Tuesday 8 October 1667

Up pretty betimes, though not so soon as we intended, by reason of Murford’s not rising, and then not knowing how to open our door, which, and some other pleasant simplicities of the fellow, did give occasion to us to call him Sir Martin Marrall, and W. Hewer being his helper and counsellor, we did call him, all this journey, Mr. Warner, which did give us good occasion of mirth now and then. At last, rose, and up, and broke our fast, and then took coach, and away, and at Newport did call on Mr. Lowther, and he and his friend, and the master of the house, their friend, where they were, a gentleman, did presently get a-horseback and overtook us, and went with us to Audley-End, and did go along with us all over the house and garden: and mighty merry we were. The house indeed do appear very fine, but not so fine as it hath heretofore to me; particularly the ceilings are not so good as I always took them to be, being nothing so well wrought as my Lord Chancellor’s are; and though the figure of the house without be very extraordinary good, yet the stayre- case is exceeding poor; and a great many pictures, and not one good one in the house but one of Harry the Eighth, done by Holben; and not one good suit of hangings in all the house, but all most ancient things, such as I would not give the hanging-up of in my house; and the other furniture, beds and other things, accordingly.1 Only the gallery is good, and, above all things, the cellars, where we went down and drank of much good liquor; and indeed the cellars are fine: and here my wife and I did sing to my great content. And then to the garden, and there eat many grapes, and took some with us and so away thence, exceeding well satisfied, though not to that degree that, by my old esteem of the house, I ought and did expect to have done, the situation of it not pleasing me. Here we parted with Lowther and his friends, and away to Cambridge, it being foul, rainy weather, and there did take up at the Rose, for the sake of Mrs. Dorothy Drawwater, the vintner’s daughter, which is mentioned in the play of Sir Martin Marrall. Here we had a good chamber, and bespoke a good supper; and then I took my wife, and W. Hewer, and Willet, it holding up a little, and shewed them Trinity College and St. John’s Library, and went to King’s College Chapel, to see the outside of it only; and so to our inne, and with much pleasure did this, they walking in their pretty morning gowns, very handsome, and I proud to find myself in condition to do this; and so home to our lodging, and there by and by, to supper, with much good sport, talking with the Drawers concerning matters of the town, and persons whom I remember, and so, after supper, to cards; and then to bed, lying, I in one bed, and my wife and girl in another, in the same room, and very merry talking together, and mightily pleased both of us with the girl. Saunders, the only violin in my time, is, I hear, dead of the plague in the late plague there.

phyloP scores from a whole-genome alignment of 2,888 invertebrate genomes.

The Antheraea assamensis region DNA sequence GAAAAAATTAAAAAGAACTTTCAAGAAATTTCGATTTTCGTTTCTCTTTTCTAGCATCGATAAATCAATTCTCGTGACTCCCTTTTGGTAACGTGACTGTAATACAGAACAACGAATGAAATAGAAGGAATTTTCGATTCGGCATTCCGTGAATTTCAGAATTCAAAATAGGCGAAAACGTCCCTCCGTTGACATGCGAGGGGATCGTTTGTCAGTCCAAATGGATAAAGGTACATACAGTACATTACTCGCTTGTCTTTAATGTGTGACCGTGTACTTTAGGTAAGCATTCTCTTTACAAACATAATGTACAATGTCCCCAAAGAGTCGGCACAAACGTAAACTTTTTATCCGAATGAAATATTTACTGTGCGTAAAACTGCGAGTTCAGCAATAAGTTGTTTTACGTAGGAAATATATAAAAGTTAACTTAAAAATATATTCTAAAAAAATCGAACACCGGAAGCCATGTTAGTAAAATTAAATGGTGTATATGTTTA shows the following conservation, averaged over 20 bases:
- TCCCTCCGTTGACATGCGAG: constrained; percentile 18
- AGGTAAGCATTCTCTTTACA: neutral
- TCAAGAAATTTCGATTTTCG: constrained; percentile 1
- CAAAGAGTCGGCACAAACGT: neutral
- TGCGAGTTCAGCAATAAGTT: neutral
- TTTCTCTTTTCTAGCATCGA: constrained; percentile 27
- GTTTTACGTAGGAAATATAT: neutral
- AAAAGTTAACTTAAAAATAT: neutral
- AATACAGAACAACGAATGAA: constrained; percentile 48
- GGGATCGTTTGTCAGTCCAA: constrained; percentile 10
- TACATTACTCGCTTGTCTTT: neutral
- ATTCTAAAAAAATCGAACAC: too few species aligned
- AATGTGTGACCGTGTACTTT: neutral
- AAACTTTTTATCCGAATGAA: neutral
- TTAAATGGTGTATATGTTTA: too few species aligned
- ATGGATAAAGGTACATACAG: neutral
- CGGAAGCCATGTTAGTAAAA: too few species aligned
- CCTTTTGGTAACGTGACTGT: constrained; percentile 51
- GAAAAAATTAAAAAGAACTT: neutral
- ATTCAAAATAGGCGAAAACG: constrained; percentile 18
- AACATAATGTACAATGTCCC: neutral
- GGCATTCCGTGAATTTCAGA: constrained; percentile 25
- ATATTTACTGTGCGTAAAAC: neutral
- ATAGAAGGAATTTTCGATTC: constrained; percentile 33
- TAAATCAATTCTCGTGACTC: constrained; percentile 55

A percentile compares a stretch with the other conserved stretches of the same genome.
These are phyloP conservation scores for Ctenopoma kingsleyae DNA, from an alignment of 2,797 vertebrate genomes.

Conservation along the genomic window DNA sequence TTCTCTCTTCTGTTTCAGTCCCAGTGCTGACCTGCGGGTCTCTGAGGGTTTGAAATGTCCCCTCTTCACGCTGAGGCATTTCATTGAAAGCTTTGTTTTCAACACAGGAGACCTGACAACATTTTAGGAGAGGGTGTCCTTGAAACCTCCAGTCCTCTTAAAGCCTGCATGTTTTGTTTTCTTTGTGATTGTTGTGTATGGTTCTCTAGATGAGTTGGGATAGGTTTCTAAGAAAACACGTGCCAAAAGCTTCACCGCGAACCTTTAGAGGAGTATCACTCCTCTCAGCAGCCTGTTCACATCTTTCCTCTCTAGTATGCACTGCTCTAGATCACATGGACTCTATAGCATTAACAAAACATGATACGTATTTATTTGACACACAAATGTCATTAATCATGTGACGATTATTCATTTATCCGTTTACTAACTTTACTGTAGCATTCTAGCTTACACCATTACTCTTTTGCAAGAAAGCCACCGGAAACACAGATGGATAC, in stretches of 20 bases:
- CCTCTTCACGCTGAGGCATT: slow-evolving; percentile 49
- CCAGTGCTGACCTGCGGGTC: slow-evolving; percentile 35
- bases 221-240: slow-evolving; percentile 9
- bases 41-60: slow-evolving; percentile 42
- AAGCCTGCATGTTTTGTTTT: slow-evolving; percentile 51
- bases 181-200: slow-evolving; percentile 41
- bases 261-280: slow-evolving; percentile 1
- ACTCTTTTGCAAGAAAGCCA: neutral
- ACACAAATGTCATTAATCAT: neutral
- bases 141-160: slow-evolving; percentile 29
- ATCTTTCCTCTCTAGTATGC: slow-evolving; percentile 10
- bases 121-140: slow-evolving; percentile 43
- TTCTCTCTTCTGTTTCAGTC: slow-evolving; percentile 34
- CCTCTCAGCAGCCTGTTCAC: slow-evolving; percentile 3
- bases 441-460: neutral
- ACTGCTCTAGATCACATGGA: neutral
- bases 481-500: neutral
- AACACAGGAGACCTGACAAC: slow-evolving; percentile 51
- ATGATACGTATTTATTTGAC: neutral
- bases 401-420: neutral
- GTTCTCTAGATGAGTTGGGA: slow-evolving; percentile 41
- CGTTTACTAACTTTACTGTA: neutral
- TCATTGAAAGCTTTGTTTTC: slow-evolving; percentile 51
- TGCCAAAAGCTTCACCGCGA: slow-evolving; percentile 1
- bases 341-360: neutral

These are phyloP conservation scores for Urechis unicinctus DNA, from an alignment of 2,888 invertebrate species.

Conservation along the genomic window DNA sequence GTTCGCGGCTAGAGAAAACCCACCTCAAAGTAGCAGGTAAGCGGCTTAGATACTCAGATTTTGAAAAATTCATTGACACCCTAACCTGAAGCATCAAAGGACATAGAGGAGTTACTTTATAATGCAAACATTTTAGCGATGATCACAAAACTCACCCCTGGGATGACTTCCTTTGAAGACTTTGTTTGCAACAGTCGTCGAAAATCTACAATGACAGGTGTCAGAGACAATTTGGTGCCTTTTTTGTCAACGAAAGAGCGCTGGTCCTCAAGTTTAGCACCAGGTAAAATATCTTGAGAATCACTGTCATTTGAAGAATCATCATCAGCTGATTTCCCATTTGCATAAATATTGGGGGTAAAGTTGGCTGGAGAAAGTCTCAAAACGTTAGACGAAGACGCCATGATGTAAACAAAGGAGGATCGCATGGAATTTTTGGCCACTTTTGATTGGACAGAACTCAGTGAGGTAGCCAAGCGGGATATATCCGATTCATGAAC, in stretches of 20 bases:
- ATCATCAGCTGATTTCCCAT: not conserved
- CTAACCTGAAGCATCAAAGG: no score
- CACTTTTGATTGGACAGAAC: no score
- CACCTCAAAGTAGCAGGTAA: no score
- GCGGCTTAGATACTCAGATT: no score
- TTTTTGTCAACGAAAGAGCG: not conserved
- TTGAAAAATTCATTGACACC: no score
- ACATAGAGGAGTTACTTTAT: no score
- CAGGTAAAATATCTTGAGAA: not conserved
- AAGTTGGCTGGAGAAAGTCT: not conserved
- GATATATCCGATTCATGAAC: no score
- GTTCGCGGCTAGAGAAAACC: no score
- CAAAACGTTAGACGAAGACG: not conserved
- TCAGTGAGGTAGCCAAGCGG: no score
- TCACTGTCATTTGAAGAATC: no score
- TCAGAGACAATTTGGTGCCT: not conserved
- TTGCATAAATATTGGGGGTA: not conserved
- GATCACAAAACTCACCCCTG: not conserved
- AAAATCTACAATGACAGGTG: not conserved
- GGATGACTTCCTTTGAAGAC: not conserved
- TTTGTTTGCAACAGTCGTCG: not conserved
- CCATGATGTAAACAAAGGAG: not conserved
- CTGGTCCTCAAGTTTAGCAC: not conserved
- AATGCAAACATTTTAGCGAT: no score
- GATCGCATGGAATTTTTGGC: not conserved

19 Annotations

Terry Foreman  •  Link

John Evelyn's Diary

8th October, 1667. Came to dine with me Dr. Bathurst, Dean of Wells, President of Trinity College, sent by the Vice-Chancellor.of Oxford, in the name both of him and the whole University, to thank me for procuring [ from Henry Howard ] the inscriptions [ http://en.wikipedia.org/wiki/Arundel_marbles ], and to receive my directions what was to be done to show their gratitude to Mr. Howard
[ http://en.wikipedia.org/wiki/Henry_Howard,_6th_Du… ]

http://bit.ly/d482SJ

Bradford  •  Link

Travel writing brings out another side of Pepys; what a happy entry, even though it must end with the plague.

Carl in Boston  •  Link